UConn’s new VoIP system ‘key’ to remote-work future, CIO says
The University of Connecticut is implementing a permanent solution to answering university phone calls remotely, using Cisco software, its IT department announced earlier this month.
The announcement signals a next step in modernizing the university’s aging phone infrastructure and adapting to a post-pandemic world in which a significant amount of workers are still remote.
UConn was in the process of modernizing its phone system when the coronavirus pandemic abruptly shifted everyone to work from home last year, Chief Information Officer Michael Mundrane said. Faculty and staff still needed to use traditional phone lines because though the IT department was working to modernize an aging phone infrastructure, the new VoIP system wasn’t ready for wide implementation.
“The situation we found ourselves in was more of a catalyst,” Mundrane said. “It accelerated changes that would were coming anyway. One of the changes that you could argue was coming anyway, is this notion of how to take advantage of work, or workers that are in multiple locations.”
He said workers were able to dial into their office voicemails using the new system, but outside callers who didn’t know which extensions to use would have trouble before the upgrade is complete. So the university piloted Cisco’s Unified Contact Center Express with the university registrar’s office, which uses phone calls to interact with students and staff.
Some of the features that set the system apart are basic, Mundrane said, like the ability to put together remote calling trees where calls can be directed to the right phone line outside of the university. But this kind of functionality is key in university IT — it sets apart whether someone is happy or not with the service provided.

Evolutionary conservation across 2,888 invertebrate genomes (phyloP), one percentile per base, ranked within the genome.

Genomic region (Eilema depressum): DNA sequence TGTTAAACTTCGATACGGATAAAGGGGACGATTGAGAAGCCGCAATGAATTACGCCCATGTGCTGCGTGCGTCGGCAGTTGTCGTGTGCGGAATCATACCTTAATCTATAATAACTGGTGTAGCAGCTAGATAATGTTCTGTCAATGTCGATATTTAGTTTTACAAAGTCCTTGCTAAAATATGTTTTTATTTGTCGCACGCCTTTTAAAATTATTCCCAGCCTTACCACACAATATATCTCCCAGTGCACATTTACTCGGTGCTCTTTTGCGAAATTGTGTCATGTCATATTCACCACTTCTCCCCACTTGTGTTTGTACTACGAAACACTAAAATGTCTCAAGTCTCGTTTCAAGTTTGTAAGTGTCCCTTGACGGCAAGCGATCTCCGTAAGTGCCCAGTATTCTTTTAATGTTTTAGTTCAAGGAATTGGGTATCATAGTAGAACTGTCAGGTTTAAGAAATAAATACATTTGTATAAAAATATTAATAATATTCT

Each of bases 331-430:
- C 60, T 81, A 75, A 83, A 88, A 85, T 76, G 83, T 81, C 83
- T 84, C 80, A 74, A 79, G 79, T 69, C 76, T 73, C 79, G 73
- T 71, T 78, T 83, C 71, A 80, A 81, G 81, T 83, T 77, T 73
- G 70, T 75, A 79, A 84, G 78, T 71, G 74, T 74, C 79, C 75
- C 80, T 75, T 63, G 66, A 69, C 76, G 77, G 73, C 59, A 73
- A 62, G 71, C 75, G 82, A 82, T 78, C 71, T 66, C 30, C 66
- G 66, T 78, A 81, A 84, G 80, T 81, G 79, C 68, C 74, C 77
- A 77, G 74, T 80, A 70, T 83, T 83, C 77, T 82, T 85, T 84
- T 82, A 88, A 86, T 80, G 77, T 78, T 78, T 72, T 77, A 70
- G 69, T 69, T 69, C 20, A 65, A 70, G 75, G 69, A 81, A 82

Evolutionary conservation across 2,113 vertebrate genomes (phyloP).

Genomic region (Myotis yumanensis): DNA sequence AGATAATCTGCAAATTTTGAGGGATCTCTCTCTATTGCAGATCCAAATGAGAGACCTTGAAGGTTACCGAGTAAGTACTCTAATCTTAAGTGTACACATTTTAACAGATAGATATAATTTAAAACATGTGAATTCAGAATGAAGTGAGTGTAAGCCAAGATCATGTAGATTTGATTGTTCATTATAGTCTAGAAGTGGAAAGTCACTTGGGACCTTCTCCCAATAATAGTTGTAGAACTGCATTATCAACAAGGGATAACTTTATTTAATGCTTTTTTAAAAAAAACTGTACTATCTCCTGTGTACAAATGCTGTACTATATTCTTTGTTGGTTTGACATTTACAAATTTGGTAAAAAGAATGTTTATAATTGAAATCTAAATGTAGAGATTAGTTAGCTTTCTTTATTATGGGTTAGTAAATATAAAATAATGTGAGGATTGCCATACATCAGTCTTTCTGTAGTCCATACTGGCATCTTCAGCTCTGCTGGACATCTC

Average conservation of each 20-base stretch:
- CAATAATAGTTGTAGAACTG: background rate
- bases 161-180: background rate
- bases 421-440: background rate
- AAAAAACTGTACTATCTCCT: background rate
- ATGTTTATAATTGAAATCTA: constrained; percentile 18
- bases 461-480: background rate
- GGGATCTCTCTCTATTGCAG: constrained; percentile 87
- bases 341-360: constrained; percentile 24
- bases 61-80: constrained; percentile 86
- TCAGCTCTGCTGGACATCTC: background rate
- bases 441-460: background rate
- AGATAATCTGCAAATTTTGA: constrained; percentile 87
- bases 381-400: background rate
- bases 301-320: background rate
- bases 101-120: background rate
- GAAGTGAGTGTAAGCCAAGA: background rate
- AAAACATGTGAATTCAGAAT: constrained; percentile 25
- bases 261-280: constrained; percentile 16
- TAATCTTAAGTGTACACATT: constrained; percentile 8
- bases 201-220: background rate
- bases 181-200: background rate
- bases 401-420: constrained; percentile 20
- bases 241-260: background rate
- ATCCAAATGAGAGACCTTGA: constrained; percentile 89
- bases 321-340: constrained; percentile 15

When students and staff will completely return to campus is unknown, Mundrane said, but supporting remote services will continue to be a priority for the IT department. The department’s strategic plan expired in 2019, but he said the university itself put its planning on pause during the coronavirus pandemic. But now that some are anticipating the pandemic will recede, many universities are beginning to plan for the future, including UConn.
Mundrane said since IT’s core purpose is to enable university operations, strategic planning will begin when leaders set priorities for the institution as a whole.
“We know for a fact that going forward institutionally, this capability will be one of the key components to any remote work that still persists, even after we resume all on-site activity, because there will be there will continue to be some remote activity,” he said. “So it will never go back to 100% on-site.”